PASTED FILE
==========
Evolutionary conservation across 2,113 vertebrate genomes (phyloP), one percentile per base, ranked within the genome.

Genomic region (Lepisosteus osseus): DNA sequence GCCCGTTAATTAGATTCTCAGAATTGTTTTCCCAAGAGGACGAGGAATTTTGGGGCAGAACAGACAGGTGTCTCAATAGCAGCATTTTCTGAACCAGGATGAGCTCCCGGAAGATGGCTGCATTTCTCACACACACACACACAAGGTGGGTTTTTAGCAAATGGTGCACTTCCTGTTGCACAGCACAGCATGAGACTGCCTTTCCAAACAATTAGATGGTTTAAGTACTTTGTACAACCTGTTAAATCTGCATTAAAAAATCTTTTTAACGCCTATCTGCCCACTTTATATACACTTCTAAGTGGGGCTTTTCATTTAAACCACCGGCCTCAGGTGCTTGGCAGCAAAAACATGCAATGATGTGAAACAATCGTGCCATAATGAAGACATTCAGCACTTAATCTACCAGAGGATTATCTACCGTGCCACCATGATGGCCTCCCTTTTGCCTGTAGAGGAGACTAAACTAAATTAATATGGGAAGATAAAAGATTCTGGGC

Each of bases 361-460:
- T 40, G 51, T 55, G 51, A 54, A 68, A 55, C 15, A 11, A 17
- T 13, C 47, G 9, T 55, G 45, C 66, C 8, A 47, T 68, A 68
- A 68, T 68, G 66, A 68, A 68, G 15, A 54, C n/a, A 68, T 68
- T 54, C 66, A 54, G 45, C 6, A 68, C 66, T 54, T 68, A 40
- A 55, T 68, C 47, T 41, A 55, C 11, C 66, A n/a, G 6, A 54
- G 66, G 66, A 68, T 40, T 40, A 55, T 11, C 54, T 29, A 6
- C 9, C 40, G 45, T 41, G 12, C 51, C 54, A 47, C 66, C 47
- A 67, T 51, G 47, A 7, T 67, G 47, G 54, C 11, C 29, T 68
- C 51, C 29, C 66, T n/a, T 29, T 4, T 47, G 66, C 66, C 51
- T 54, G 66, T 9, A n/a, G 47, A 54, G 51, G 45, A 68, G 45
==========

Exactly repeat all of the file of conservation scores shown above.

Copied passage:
Evolutionary conservation across 2,113 vertebrate genomes (phyloP), one percentile per base, ranked within the genome.

Genomic region (Lepisosteus osseus): DNA sequence GCCCGTTAATTAGATTCTCAGAATTGTTTTCCCAAGAGGACGAGGAATTTTGGGGCAGAACAGACAGGTGTCTCAATAGCAGCATTTTCTGAACCAGGATGAGCTCCCGGAAGATGGCTGCATTTCTCACACACACACACACAAGGTGGGTTTTTAGCAAATGGTGCACTTCCTGTTGCACAGCACAGCATGAGACTGCCTTTCCAAACAATTAGATGGTTTAAGTACTTTGTACAACCTGTTAAATCTGCATTAAAAAATCTTTTTAACGCCTATCTGCCCACTTTATATACACTTCTAAGTGGGGCTTTTCATTTAAACCACCGGCCTCAGGTGCTTGGCAGCAAAAACATGCAATGATGTGAAACAATCGTGCCATAATGAAGACATTCAGCACTTAATCTACCAGAGGATTATCTACCGTGCCACCATGATGGCCTCCCTTTTGCCTGTAGAGGAGACTAAACTAAATTAATATGGGAAGATAAAAGATTCTGGGC

Each of bases 361-460:
- T 40, G 51, T 55, G 51, A 54, A 68, A 55, C 15, A 11, A 17
- T 13, C 47, G 9, T 55, G 45, C 66, C 8, A 47, T 68, A 68
- A 68, T 68, G 66, A 68, A 68, G 15, A 54, C n/a, A 68, T 68
- T 54, C 66, A 54, G 45, C 6, A 68, C 66, T 54, T 68, A 40
- A 55, T 68, C 47, T 41, A 55, C 11, C 66, A n/a, G 6, A 54
- G 66, G 66, A 68, T 40, T 40, A 55, T 11, C 54, T 29, A 6
- C 9, C 40, G 45, T 41, G 12, C 51, C 54, A 47, C 66, C 47
- A 67, T 51, G 47, A 7, T 67, G 47, G 54, C 11, C 29, T 68
- C 51, C 29, C 66, T n/a, T 29, T 4, T 47, G 66, C 66, C 51
- T 54, G 66, T 9, A n/a, G 47, A 54, G 51, G 45, A 68, G 45